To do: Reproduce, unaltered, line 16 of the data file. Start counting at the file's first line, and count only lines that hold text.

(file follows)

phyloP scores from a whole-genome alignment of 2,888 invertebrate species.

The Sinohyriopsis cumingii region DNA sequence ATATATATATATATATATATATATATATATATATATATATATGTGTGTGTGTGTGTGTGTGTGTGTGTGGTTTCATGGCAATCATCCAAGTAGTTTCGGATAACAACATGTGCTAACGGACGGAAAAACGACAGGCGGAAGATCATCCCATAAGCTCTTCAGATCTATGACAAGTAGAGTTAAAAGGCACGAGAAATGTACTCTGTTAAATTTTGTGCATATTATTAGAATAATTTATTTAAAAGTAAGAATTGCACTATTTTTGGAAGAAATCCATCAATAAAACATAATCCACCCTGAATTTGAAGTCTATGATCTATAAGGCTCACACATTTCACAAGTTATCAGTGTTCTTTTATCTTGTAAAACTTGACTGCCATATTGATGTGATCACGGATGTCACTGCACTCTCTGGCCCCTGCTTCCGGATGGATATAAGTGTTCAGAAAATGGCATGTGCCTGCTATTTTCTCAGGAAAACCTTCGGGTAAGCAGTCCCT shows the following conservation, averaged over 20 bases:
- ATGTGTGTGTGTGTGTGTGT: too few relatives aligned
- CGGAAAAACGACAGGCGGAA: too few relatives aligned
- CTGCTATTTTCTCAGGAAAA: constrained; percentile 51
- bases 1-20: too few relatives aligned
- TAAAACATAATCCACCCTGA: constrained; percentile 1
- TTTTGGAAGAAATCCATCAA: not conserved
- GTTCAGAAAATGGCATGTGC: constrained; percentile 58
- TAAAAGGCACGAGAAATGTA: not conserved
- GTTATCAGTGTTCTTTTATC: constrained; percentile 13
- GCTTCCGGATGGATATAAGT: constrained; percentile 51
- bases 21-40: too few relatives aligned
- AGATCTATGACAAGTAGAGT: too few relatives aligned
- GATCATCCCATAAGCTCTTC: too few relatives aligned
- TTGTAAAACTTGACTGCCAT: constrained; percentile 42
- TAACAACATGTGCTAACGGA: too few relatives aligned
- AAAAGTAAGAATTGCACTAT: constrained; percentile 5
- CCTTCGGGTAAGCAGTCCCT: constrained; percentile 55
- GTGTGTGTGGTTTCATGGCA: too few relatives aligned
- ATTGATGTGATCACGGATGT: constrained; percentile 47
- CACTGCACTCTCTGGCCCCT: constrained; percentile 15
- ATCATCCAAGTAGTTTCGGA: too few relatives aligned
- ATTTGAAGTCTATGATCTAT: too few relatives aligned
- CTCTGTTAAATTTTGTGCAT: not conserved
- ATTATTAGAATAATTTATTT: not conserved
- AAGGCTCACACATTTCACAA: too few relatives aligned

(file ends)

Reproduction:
- TTGTAAAACTTGACTGCCAT: constrained; percentile 42